I was up late the other night tossing and turning ruminating wondering about whether I had made the right judgment call on a particular decision earlier that day. I was flipping the channel and cable television was showing the movie by Joel Schumacher, starring Colin Farrell, called Phone Booth.  The gist of the story is that a man is held hostage in a telephone booth by a sniper. Of course, we all laugh at the overall premise in that there are barely any phone booths around anymore. The last time I used a phone booth I was in Italy mistakenly calling some random person in Spain who was severely upset that I was asking for a Maria and how did I know about her?  Awkward.  Anyway, phone booths have been relegated to the recently made useless aisle in antique stores. I stared at the movie wishing I was asleep but wondering when is the last time phones were really phones. I cannot go anywhere without my phone. Absolutely nowhere. Yet, I don’t use it to call anyone for a personal chit-chat. I perhaps hold a total of three phone calls a week and that would be a lot. As I write this I just had my second phone call and am thus nearing my weekly quote. I am not counting work teleconferences. Those are a dime a dozen.  It has gotten to the point that calling someone is seen as quaint.

I believe it was two summers ago, when the song Call me, maybe by Carly Rae Jespen become a national (and international) earworm.  I remember singing it loudly at a nightclub in DC while attending the International AIDS Conference and doing a little step in the shower to the beat. It was not a very deep song. However, how many more songs can we expect with the lyrics or directive to pick up the phone and call me?  I can think of three songs (I am sure there are many more) in which the singer asks to be called and those songs are truly a sign of their times.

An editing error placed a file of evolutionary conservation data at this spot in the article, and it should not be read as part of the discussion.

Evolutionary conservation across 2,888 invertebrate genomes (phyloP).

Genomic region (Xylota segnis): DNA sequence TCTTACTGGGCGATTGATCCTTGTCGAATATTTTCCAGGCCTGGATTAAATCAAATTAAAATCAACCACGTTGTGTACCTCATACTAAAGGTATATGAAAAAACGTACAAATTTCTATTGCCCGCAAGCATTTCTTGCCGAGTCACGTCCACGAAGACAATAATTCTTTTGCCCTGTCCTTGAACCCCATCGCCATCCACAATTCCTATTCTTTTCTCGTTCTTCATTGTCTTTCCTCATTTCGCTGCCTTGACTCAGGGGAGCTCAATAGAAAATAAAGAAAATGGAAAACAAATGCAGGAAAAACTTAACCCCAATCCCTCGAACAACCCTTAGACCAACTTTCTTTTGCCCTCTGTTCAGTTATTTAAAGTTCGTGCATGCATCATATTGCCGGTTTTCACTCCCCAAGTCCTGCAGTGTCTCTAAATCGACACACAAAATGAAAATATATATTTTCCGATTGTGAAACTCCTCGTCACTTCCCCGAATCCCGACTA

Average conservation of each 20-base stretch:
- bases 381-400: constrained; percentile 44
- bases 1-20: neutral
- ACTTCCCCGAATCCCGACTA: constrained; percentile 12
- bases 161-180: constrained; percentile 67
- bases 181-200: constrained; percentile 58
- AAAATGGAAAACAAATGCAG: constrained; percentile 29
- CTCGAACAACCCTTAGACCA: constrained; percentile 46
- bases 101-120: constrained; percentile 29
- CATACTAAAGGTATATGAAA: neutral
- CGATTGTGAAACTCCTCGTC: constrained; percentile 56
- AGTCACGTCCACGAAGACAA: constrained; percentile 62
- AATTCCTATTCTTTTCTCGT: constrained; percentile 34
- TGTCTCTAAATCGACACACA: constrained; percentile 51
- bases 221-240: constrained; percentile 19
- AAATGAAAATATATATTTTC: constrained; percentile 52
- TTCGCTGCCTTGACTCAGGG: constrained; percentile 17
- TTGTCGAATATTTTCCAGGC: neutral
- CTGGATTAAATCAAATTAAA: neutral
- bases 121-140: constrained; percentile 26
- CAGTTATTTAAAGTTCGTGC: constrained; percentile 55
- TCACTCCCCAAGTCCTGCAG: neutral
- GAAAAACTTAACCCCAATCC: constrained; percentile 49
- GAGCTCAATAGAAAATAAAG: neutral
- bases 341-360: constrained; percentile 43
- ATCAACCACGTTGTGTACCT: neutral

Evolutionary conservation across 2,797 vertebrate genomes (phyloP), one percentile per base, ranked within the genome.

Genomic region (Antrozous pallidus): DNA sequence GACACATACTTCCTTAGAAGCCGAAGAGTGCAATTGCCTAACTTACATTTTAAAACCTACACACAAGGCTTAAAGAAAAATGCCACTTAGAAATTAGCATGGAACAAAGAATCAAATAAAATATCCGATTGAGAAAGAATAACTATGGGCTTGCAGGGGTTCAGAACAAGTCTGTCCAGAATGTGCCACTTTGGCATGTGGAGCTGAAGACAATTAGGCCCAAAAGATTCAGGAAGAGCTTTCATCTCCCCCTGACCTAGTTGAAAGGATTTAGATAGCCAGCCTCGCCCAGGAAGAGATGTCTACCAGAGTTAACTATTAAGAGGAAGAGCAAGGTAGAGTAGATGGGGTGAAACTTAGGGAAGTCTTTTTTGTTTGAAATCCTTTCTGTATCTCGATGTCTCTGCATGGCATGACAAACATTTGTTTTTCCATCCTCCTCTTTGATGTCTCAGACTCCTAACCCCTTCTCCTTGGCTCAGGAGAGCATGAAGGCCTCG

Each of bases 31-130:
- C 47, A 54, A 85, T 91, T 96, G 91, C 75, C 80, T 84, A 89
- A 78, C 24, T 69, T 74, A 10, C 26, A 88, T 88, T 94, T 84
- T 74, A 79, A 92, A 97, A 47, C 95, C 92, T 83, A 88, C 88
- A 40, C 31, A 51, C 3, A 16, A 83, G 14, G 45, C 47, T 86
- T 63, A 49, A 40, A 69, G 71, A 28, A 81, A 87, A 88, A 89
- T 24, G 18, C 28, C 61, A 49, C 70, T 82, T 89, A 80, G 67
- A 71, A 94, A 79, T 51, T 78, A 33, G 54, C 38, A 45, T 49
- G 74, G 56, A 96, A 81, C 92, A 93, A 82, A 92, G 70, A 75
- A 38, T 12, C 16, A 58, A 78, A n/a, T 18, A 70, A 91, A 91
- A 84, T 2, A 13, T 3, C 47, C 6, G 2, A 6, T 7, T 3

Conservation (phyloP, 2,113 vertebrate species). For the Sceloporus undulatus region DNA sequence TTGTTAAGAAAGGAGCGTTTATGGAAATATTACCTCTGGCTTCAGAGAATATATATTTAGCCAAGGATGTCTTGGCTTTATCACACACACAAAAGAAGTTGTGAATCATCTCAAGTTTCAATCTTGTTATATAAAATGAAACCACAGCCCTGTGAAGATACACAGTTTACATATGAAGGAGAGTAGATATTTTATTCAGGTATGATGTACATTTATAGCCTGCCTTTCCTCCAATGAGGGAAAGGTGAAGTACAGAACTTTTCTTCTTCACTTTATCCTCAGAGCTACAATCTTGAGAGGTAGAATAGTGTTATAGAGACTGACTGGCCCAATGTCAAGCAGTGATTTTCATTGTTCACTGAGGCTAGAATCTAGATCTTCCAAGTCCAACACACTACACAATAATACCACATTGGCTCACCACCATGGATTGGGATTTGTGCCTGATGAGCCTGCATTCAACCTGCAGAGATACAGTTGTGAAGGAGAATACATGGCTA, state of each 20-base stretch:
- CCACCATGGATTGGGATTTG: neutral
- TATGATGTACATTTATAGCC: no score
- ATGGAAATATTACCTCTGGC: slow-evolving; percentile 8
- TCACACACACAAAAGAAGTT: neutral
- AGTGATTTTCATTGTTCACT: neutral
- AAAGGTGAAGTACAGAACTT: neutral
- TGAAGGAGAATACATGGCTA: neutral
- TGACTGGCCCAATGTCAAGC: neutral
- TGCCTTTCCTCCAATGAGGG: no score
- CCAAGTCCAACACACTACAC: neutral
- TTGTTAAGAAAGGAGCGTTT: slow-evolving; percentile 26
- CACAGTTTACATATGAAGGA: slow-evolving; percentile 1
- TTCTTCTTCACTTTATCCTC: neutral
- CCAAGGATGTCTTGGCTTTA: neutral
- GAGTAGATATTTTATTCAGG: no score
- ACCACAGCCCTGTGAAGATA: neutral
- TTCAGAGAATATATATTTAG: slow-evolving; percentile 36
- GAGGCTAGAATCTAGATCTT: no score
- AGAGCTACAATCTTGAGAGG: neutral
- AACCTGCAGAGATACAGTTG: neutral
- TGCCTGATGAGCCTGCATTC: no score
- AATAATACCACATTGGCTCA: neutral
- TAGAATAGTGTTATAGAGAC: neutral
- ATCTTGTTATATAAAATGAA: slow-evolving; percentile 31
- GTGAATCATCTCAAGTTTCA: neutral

In the early ‘70s there was both an album and a song by crooner Al Green with the title of Call Me.  I am really most familiar with his song “Let’s Stay Together” that has been featured in movies like Pulp Fiction and used in Presidential fundraising campaigns. Why I don’t know.  However, his album “Call Me” is has been called one of the best soul albums ever made. The title song is a haunting song, showcasing vulnerability and longing. Some of the lyrics include:

If love is real, come to me

Call me
Call me
Call me
Come back home

The ‘70s were a time of exploration and major upheaval psychically, nationally and economically. Al Green’s song highlighted a bit of that spiritual need for togetherness and tenderness.

While Al Green begged his love to call him in order to come back together, the band Blondie used “Call Me” as a sexual freedom anthem in the early ‘80s. The song also served as the main theme song for the movie American Gigolo.  It has a naughty playfulness vibe to it as did much of anything else that occurred in the ‘80s when “greed was good.”

Call me (call me) my love
Call me, call me any, anytime
Call me (call me) for a ride
Call me, call me for some overtime
Call me (call me) my love
Call me, call me in a sweet design
Call me (call me), call me for your lover’s lover’s alibi
Call me (call me) on the line
Call me, call me any, anytime

 

It seems to me that Blondie’s “Call Me” was the first professed booty call that was put out there for all to hear.  Blondie’s song served as a call to action for all to work on getting those digits.  The song had a sense of urgency, while also conveying ready availability for anytime, anywhere. There was another famous telephone song in the 80’s  called “867-5309” which was really just kind of annoying and stalkerish. In the song Tommy Tutone exclaims: “Jenny, I got your number; I need to make you mine Jenny, don’t change your number.” Yikes. That song may have led to that old function of *69 in which if you miss a call, or receive one from an unknown caller, dialing *69 on your phone will identify the last caller’s number (if possible) and give you the option to call them back.  The group REM sang such a song in the ‘90s exclaiming “I know you called-I know you called-I know you called. I know you called-I know you called-I know you hung up my line. Star 69” when trying to tell the person to stop trying to use him as a patsy and alibi. The phone really started taking on very ominous tones and uses. Calling someone was no longer about longing and connection; it had become about wrongdoing and pain.  What a paranoid society we had become.

Here we are in this century faced with the near extinction of the telephone as an actual talking, let-me-connect with you device.  The song “Call Me” by Carly Rae Jepsen “is so non-threatening that you just bop along to the beat barely registering what you are singing along to other than the main phrase of “hey, I just met you, And this is crazy, But here’s my number, So call me maybe.”   I don’t know what to make of the song. Do young girls still wait for the boys to call? I thought the song had just been referring to call or text me. Eh, what do I know. I only use the phone three times a week. So, call me maybe. But I probably won’t pick up.